Windows 10

Working with UEFI variables from PowerShell

In my past post about the inner workings of UEFI, I talked about using a UEFI shell to poke around, looking at all the UEFI variables that are defined on a typical system.  As part of that blog post, I published a PowerShell script to get the value of a particular UEFI variable, but it had some limitations.  First, it didn’t let you easily retrieve settings that weren’t strings.  And second, it didn’t let you set any variables.

To address those limitations, I created a new PowerShell module published to the PowerShell Gallery called “UEFI.”  You can find it here:

https://www.powershellgallery.com/packages/UEFI

Or you can just install it from PowerShell:

Install-Module UEFI

Once installed, you can retrieve some UEFI variables such as those in the examples:

image

And you can set a variable (in this case, in a namespace that will never get used, but it proves that UEFI will store anything you want):

image

The only thing you can’t do, because Windows doesn’t include any API calls to enumerate through the available variables, is get a list of UEFI variables that exist on a particular device.  Maybe at some point in the future.  (Linux provides a way to do this via an efivars file system, which is interesting.  But using an EFI shell is easier.)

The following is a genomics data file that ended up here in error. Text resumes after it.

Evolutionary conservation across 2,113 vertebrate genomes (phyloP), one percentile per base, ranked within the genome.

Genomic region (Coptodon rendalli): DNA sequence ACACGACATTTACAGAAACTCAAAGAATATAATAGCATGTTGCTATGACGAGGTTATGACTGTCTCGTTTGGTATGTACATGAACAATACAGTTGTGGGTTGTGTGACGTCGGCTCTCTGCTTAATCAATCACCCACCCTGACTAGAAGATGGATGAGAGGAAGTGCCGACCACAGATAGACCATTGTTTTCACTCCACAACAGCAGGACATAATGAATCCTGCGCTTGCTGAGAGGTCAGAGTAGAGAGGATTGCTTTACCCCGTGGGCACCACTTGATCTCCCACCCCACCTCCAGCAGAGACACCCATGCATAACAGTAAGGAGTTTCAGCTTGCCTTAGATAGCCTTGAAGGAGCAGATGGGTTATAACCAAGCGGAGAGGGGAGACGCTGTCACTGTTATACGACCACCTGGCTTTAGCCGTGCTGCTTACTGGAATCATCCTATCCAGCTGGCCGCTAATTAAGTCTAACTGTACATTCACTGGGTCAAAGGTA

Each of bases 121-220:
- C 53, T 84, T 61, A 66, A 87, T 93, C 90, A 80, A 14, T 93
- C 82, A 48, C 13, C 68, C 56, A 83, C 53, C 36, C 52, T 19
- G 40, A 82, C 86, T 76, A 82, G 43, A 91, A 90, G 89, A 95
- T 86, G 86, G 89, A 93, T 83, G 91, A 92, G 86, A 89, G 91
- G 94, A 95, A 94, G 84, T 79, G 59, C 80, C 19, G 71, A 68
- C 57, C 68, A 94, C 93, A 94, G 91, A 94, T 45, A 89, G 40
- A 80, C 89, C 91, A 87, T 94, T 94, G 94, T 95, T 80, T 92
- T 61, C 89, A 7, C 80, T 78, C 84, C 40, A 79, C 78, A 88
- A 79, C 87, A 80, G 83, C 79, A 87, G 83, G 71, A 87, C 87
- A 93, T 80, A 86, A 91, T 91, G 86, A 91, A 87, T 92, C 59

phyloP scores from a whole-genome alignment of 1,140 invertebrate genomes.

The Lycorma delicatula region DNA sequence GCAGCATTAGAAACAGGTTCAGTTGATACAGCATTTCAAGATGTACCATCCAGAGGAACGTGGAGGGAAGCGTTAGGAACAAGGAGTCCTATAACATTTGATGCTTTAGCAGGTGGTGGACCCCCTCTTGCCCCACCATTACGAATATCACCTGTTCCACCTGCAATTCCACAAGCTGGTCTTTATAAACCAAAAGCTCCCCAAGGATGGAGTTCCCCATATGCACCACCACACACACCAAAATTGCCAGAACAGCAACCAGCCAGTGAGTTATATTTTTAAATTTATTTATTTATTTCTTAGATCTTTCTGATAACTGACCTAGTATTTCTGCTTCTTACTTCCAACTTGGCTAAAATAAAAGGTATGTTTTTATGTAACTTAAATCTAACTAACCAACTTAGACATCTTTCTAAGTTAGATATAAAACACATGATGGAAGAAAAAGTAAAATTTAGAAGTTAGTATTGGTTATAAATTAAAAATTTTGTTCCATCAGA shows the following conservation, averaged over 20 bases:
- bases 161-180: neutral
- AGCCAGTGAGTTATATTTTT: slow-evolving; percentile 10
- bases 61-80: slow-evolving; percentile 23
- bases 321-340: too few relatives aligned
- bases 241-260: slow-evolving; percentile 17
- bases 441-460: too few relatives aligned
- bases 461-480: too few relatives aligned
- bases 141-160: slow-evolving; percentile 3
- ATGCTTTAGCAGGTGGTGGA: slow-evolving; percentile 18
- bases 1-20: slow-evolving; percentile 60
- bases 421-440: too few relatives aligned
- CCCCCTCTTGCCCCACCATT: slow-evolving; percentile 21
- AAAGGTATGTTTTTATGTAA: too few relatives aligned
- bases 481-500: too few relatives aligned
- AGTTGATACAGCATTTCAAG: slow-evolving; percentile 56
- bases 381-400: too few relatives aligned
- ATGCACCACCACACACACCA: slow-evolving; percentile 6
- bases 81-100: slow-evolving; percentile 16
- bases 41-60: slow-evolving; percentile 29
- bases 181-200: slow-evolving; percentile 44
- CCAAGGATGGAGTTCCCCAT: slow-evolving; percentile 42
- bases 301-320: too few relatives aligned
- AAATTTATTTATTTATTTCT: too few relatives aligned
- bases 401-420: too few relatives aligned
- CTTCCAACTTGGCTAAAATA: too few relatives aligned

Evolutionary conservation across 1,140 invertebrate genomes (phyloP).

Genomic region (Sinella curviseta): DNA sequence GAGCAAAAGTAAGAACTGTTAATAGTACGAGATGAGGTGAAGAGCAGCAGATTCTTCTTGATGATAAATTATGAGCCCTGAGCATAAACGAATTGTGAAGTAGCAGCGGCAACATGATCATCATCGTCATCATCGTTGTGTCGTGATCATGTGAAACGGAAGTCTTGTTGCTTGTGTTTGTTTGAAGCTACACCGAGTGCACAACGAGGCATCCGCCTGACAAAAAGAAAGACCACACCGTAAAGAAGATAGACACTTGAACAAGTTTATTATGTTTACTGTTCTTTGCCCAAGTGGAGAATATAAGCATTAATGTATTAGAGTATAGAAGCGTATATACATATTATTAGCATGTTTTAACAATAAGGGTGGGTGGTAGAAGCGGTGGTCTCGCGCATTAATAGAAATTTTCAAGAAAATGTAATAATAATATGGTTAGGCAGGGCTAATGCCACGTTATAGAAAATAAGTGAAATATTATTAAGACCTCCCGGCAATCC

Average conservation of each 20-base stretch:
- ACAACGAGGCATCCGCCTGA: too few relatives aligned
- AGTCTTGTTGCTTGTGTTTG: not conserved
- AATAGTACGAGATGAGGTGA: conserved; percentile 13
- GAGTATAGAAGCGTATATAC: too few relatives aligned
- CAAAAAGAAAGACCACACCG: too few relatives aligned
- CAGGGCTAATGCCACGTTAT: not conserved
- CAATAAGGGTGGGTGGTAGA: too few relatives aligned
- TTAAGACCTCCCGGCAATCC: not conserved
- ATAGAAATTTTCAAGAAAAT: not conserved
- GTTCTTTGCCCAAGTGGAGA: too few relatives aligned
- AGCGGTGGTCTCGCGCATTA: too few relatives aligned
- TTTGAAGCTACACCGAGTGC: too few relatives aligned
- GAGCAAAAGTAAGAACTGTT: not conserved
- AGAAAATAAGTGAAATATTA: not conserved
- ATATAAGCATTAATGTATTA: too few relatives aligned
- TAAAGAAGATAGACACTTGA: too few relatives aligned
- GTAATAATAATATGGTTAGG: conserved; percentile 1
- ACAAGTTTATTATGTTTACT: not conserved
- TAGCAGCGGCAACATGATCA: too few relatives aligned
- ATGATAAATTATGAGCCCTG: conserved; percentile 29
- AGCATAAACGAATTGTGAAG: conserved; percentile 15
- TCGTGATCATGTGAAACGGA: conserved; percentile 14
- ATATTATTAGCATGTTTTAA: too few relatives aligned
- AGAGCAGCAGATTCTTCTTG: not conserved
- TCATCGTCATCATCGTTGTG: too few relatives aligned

Here’s some extra credit for someone to work on in their spare time:  Build a UEFI boot entry editor entirely in PowerShell.  It will be a bit tedious to do, because the boot entries are crammed into single variables, but at least the variables are reasonably obvious.  First, the “BootOrder” variable give a list of boot entries:

image

That tells you what BootNNNN entries exist.  From the list above, the order is Boot0000, Boot0005, Boot0007, and Boot0006.  (The byte order is backwards, so the first byte is the second digit, and the second byte is the first digit.)  You can then retrieve each of those boot entries:

image

The first retrieval as a string shows that there are Unicode strings and other garbage combined into that single variable.  The second command then gets you a byte array.  The UEFI spec would help you walk through that byte array and split it into individual attributes that together form a boot entry.  Good luck with your decoding.

Categories: Windows 10

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